China military
A poll indicates most Chinese citizens believe their country will be at war with Japan in coming years. Getty Images

Despite accusations by its neighbors that China is conducting provocative military actions in disputed waters, President Xi Jinping vowed Monday that his country won't use force to achieve its goals. During a lengthy speech to the Australian Parliament after the G20 Summit, Xi addressed China’s maritime disputes, currently unfolding in the seas around the country, striking a peaceful tone that sounds somewhat at odds with a Chinese military that has not ruled out conflict.

“A review of history shows that countries that attempted to pursue development with force invariably failed,” Xi said during his speech. “This is what history teaches us. China is dedicated to upholding peace. Peace is precious and needs to be protected.”

“It is China’s longstanding position to address peacefully its disputes with countries concerned and territorial sovereignty and maritime interest through dialogue and consultation,” he added.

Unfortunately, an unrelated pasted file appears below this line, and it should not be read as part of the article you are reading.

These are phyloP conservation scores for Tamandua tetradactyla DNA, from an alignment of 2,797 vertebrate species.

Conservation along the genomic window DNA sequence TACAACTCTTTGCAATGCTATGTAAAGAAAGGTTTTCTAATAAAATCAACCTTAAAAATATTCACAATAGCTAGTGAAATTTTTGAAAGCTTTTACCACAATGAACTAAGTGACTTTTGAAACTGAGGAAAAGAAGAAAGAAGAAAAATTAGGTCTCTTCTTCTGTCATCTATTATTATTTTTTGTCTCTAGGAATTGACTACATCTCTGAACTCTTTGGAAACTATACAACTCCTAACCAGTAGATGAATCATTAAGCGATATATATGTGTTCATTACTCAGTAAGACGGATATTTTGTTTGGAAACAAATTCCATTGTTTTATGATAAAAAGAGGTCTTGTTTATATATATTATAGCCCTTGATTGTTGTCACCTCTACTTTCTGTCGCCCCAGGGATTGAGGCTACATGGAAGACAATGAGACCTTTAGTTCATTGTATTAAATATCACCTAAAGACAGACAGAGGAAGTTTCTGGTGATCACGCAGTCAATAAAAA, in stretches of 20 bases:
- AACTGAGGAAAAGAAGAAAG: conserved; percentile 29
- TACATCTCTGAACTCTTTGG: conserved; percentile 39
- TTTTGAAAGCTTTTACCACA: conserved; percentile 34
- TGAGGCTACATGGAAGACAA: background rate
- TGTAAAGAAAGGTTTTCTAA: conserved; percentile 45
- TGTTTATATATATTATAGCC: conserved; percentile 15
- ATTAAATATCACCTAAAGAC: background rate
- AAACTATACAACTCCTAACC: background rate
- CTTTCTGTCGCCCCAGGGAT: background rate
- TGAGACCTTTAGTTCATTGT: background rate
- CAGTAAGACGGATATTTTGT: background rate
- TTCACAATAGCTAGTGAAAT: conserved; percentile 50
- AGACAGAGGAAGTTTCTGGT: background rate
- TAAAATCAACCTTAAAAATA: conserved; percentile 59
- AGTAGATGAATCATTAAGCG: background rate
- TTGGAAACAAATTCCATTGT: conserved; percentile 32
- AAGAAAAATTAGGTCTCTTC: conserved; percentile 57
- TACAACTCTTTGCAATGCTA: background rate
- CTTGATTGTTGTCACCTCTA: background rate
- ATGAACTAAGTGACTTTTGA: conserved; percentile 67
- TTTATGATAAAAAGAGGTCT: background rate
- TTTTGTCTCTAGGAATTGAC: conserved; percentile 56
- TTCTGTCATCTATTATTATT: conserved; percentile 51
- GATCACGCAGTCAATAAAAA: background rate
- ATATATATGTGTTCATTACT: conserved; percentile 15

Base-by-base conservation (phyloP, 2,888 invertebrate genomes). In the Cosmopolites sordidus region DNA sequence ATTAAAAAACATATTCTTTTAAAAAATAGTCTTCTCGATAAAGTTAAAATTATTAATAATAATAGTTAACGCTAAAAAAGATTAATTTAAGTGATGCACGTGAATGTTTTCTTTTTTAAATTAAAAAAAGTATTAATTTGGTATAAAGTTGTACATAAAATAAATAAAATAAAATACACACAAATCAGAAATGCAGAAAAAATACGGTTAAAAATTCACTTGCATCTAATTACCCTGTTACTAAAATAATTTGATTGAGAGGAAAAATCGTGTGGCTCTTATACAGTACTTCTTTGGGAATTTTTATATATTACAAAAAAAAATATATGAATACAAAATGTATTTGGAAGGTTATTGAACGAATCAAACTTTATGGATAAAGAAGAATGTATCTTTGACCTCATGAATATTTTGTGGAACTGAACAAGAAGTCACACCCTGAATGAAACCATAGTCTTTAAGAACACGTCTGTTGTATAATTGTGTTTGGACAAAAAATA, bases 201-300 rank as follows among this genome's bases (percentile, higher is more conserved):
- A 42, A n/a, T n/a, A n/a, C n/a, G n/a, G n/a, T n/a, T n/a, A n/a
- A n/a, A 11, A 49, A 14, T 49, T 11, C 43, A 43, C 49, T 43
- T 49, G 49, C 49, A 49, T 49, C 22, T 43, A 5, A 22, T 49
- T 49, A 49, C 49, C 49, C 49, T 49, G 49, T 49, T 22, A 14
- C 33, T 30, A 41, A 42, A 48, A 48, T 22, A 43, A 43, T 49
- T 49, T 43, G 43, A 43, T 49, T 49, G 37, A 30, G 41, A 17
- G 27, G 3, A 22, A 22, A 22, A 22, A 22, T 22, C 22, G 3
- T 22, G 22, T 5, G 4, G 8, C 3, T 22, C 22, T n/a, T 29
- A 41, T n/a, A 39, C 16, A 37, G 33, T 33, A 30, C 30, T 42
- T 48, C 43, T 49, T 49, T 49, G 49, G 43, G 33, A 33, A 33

But surveillance and defense in the South China Sea and East China Sea remain a priority for Xi. “We must always be on high alert against the factors that may deprive us of peace.”

Developments within the People’s Liberation Army, whose budget is growing, suggest that it is equipping itself to handle more than just surveillance of China maritime frontiers.

A recent report by The Diplomat highlighted that East Asian armed forces, including China's, are expanding their amphibious assault capabilities, raising the stakes around territorial disputes involving China. China disputes sovereignty of various small islands and offshore areas with Japan, the Philippines and Vietnam, among other neighbors.

Hawkish Chinese military scholars also espouse views less pacific than the president's official utterances. In an op-ed in China’s state-run Global Times, Hu Xundong, a professor at the PLA’s National Defense University, said “large-scale military power” needs to be developed to prevent being forced into “a passive position” by other countries.